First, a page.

How to Do a Lib in Cheerleading
The liberty cheerleading stunt has become a yardstick by which to measure the ability of a stunt team. It is a one-leg skill, meaning the flyer stands on one leg, requiring strength, balance and skill to execute and hold. The liberty, also known as a lib, forms a foundation for more advanced one-leg stunts, such as the heel stretch, arabesque and scorpion. If a liberty is held below prep level, it is a United States All Star Federation Level One stunt. At prep level, it becomes a Level Two stunt and held at extension, it is Level Three.
Start with bases facing each other, close together, their feet apart to shoulder-width and their knees bent slightly. Bases should keep their backs straight and hold the flyer’s standing foot level with their belly buttons. The base on the side of the flyer’s standing leg places one hand under the flyer’s toe and one under her heel. The other base grips the flyer’s foot by placing one hand under the foot in between the main base’s hands and one on top of the flyer’s foot. The flyer stands slightly behind the bases with her hands on their shoulders and the foot she intends to stand on in her base’s hands. The back spot stands behind the flyer, crouched down, and place one hand on the flyer’s standing leg ankle and the other hand on her opposite thigh, just under her bottom. The front spot stands to the front of the flyer, bracing the flyer’s shin on her standing leg and the main bases wrist.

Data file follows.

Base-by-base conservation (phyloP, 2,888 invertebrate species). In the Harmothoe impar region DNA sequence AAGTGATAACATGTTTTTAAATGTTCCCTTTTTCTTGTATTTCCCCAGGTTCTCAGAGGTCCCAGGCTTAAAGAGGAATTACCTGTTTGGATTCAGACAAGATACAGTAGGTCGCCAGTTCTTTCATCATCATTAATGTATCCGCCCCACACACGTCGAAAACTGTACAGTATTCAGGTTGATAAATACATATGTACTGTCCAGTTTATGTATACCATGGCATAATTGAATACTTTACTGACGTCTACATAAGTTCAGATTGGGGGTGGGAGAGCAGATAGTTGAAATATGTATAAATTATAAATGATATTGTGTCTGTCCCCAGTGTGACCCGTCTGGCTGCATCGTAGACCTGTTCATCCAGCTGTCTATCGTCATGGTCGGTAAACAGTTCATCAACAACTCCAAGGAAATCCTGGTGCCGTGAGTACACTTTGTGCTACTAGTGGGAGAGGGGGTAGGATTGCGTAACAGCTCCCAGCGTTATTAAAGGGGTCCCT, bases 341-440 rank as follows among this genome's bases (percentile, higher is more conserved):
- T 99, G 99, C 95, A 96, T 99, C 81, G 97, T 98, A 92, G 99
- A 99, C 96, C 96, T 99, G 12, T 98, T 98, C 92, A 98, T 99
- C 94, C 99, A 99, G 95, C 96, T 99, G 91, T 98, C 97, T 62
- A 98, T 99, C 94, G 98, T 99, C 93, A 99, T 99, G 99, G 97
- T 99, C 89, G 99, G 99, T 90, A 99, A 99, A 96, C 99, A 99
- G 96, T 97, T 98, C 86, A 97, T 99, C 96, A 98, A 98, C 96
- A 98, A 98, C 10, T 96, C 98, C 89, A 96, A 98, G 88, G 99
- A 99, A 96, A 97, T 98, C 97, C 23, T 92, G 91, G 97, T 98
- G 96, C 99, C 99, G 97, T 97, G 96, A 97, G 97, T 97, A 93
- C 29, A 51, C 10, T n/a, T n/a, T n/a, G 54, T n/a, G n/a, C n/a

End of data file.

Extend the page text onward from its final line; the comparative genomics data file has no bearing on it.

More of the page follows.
On count one, the flyer will rise up onto the toes of the foot which is still on the ground. The bases will stay still and anticipate the next count.
On count two, the flyer will bend slightly and the bases will sponge with her to coordinate their timing.
On count three, the flyer will jump off of the ground, bringing her weight centered above her foot as the bases lift her into the air. She will swing her arms up into a high V, lifting her body and holding it in a straight line from head to toe.
On count four, the stunt should hit its height with the bases locking their arms and staying steady beneath the flyer. How high the flyer is lifted will depend on the level of the skill. The bases remain still. The flyer will lift her free-hanging foot to bring the knee up high and the foot close to the knee of her standing leg. She will hold her knee up so that her thigh is parallel to the ground and her foot is alongside of her standing leg knee with her toes pointing down. Her standing leg knee should be locked out and she should tense all of her muscles to remain tight and still.
Bases should hesitate for a second before lifting to allow the flyer to get her hips above her knee. The flyer can hold her foot still and prevent toeing by spreading the toes of her standing foot and touching them to the top inside of her shoe.
Only stunt under the supervision of a certified, insured coach. Always use safety mats when stunting.
An American writer living in the United Kingdom, Christy Mitchinson began writing professionally in 2000, during her career in laboratory science, pathology and research. She has authored training materials, standard operating procedures and patient/clinician information leaflets. Mitchinson is pursuing a Bachelor of Arts in English literature and creative writing with The Open University.